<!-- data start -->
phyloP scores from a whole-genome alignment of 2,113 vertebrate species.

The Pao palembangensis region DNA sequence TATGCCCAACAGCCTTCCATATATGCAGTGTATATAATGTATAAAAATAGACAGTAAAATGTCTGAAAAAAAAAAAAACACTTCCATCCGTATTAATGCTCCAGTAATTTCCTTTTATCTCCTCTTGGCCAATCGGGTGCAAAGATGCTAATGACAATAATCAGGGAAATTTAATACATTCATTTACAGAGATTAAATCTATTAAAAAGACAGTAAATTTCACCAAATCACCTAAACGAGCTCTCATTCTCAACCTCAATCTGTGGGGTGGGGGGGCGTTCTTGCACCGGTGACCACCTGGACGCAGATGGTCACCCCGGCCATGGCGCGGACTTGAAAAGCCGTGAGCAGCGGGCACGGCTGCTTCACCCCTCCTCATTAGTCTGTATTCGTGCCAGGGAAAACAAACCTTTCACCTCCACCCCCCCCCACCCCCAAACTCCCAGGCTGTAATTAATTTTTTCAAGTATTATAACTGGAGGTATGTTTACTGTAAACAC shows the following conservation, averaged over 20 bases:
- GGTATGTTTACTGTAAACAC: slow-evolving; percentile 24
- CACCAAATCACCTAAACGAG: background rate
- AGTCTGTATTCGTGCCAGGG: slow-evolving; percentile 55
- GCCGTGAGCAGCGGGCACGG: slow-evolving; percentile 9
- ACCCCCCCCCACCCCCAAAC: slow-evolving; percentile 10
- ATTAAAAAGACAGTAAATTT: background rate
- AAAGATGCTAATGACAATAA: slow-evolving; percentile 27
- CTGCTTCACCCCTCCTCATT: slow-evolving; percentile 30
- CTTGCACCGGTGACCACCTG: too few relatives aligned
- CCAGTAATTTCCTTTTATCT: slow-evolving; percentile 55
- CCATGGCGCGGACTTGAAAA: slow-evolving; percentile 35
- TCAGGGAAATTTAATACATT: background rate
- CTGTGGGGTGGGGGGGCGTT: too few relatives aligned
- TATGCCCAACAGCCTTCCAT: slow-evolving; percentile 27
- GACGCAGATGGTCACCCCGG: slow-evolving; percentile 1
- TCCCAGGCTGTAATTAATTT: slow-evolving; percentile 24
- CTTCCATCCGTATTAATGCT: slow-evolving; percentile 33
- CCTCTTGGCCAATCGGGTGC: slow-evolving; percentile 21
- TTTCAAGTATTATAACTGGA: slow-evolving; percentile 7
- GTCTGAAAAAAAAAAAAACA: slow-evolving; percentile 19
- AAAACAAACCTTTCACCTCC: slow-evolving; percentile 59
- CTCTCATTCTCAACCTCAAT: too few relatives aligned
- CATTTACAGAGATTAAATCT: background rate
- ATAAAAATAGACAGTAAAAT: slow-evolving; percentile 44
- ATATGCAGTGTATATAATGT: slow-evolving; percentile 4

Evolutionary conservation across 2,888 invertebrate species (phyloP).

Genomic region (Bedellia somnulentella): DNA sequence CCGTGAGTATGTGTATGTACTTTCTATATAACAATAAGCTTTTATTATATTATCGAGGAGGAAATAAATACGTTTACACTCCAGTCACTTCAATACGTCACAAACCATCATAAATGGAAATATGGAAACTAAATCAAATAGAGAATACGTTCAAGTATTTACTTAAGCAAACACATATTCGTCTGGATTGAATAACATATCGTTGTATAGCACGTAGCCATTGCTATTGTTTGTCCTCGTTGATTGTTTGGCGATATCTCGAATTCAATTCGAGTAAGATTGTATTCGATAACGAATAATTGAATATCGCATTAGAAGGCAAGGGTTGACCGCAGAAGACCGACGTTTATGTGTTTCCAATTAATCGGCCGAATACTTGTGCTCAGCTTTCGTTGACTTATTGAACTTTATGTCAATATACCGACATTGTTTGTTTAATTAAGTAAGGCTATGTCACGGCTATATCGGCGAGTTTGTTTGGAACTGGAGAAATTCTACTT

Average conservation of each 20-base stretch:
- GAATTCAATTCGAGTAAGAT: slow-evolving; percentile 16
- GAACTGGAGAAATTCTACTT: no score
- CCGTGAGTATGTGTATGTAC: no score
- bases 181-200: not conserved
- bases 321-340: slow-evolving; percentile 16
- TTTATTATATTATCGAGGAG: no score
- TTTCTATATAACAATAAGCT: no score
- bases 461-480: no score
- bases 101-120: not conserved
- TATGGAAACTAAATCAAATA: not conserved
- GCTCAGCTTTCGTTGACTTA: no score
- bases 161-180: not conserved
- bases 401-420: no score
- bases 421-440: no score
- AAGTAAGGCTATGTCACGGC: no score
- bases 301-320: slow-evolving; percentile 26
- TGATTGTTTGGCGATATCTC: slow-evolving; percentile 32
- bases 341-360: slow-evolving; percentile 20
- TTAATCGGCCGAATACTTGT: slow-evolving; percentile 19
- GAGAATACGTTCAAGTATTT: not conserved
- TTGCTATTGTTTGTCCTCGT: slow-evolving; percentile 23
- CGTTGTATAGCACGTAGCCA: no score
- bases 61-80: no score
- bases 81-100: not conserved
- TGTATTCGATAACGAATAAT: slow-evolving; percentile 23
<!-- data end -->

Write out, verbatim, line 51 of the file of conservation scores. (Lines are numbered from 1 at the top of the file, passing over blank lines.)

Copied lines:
- TTGCTATTGTTTGTCCTCGT: slow-evolving; percentile 23